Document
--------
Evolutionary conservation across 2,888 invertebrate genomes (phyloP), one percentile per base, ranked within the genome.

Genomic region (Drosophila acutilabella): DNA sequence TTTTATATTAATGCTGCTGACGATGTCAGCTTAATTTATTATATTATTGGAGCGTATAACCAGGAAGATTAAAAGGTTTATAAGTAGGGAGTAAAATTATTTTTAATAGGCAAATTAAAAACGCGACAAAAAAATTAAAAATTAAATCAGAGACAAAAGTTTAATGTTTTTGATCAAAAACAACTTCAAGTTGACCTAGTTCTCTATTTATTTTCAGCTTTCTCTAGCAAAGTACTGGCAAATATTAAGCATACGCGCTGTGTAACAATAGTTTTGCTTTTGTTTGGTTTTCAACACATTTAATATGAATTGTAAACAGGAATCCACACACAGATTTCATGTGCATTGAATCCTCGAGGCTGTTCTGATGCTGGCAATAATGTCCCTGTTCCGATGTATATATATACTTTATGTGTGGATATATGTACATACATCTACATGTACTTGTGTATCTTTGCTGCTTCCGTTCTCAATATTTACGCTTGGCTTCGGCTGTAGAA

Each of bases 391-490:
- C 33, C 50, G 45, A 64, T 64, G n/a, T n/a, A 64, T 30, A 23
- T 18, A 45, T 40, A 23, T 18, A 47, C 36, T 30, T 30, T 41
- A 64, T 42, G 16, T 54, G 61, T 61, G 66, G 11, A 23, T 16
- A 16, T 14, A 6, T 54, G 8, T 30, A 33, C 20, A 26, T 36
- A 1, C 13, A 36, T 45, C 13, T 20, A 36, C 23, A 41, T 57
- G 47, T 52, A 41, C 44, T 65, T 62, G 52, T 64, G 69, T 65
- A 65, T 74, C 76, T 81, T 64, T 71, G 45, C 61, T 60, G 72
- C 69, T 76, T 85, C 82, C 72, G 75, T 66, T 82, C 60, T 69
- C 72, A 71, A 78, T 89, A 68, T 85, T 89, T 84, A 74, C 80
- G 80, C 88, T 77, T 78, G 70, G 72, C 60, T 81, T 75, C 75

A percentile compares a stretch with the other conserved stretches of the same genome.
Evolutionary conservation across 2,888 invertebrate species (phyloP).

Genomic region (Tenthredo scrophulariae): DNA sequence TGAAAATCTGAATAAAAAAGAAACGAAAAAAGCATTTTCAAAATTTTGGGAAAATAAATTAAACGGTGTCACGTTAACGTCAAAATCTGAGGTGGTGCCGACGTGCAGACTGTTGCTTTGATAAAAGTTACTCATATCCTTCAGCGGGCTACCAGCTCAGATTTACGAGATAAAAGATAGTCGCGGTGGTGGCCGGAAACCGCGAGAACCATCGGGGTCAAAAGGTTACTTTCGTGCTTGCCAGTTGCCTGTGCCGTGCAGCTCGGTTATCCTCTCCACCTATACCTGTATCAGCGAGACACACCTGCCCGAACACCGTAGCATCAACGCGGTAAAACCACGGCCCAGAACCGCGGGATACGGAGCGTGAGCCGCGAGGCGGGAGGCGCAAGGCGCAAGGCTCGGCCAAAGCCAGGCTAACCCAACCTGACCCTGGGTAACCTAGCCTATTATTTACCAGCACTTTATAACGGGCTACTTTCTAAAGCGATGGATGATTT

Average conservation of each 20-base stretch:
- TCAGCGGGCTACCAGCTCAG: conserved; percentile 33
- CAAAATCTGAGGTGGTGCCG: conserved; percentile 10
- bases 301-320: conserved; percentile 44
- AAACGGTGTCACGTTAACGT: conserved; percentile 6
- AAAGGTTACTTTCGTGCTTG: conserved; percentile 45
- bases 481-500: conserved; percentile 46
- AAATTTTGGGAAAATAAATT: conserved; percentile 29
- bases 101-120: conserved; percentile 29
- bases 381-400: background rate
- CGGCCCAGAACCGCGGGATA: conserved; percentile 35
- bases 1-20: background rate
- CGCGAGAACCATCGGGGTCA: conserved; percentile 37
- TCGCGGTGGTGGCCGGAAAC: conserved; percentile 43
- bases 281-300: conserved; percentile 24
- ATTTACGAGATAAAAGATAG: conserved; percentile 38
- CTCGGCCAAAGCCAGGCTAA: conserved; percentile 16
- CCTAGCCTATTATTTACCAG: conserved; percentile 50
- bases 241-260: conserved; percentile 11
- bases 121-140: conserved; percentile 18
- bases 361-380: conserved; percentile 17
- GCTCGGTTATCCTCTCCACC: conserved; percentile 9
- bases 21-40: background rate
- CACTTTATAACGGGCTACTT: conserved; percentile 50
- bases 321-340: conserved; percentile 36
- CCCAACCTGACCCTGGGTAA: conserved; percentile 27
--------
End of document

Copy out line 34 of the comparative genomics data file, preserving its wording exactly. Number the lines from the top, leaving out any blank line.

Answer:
- CCTAGCCTATTATTTACCAG: conserved; percentile 50